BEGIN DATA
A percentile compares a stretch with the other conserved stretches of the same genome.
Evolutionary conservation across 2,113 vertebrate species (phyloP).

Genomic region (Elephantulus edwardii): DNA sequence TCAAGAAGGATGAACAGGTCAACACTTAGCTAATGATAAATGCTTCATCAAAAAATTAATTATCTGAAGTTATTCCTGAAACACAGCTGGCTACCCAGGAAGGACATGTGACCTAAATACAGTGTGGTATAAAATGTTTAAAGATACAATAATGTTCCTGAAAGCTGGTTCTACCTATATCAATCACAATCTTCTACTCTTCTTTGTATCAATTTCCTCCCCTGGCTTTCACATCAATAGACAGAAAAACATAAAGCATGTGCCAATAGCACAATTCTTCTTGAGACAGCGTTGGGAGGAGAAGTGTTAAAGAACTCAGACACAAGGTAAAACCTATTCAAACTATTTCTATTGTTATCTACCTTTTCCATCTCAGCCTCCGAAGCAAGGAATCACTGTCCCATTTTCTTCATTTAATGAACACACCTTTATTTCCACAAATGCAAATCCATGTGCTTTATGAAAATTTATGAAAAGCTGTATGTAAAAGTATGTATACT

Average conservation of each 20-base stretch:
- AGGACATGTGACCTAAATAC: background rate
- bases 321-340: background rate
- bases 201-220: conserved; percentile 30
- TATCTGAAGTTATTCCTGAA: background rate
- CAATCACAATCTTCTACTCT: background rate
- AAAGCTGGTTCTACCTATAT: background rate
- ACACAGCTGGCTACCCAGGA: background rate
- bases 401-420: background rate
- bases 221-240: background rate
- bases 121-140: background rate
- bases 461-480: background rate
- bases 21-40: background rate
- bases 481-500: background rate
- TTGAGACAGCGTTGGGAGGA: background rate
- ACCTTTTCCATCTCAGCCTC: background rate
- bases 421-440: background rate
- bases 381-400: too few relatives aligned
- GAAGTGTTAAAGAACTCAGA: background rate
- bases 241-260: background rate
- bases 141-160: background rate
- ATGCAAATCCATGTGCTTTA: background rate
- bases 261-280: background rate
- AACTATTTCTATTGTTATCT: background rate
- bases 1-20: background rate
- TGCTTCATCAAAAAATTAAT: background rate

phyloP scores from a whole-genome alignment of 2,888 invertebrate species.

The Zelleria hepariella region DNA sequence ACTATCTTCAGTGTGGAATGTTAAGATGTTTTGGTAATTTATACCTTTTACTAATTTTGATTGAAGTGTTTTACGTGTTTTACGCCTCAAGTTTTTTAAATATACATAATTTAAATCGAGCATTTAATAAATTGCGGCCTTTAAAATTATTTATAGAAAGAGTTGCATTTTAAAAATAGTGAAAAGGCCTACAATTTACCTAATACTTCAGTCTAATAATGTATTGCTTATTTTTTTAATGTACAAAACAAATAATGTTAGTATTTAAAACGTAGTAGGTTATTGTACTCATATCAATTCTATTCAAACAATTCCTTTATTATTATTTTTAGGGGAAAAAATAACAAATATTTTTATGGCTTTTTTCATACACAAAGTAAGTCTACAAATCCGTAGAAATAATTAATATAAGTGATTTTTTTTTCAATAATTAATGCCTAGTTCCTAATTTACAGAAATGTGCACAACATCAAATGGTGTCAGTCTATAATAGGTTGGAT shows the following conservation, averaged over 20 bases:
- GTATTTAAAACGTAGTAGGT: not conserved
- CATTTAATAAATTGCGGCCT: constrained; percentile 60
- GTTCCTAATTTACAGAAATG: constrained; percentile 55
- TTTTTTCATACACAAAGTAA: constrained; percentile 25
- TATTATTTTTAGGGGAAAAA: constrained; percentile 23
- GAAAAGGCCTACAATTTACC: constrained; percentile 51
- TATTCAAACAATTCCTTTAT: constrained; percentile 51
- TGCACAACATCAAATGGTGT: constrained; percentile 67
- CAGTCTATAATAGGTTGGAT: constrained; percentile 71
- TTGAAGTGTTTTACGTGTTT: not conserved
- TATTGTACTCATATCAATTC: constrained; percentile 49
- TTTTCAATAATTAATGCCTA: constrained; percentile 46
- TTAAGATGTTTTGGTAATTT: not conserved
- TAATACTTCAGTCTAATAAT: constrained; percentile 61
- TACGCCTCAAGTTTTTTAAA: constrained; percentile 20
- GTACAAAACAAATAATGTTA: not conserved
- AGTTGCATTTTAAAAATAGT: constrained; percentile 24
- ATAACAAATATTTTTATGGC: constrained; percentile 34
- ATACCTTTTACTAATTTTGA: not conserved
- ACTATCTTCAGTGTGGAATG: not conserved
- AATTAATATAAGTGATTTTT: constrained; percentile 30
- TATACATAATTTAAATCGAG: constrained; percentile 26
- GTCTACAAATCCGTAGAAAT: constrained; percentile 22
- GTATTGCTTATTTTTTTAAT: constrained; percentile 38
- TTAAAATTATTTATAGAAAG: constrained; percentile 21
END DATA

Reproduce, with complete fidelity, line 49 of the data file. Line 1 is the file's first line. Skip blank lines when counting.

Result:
- ATAACAAATATTTTTATGGC: constrained; percentile 34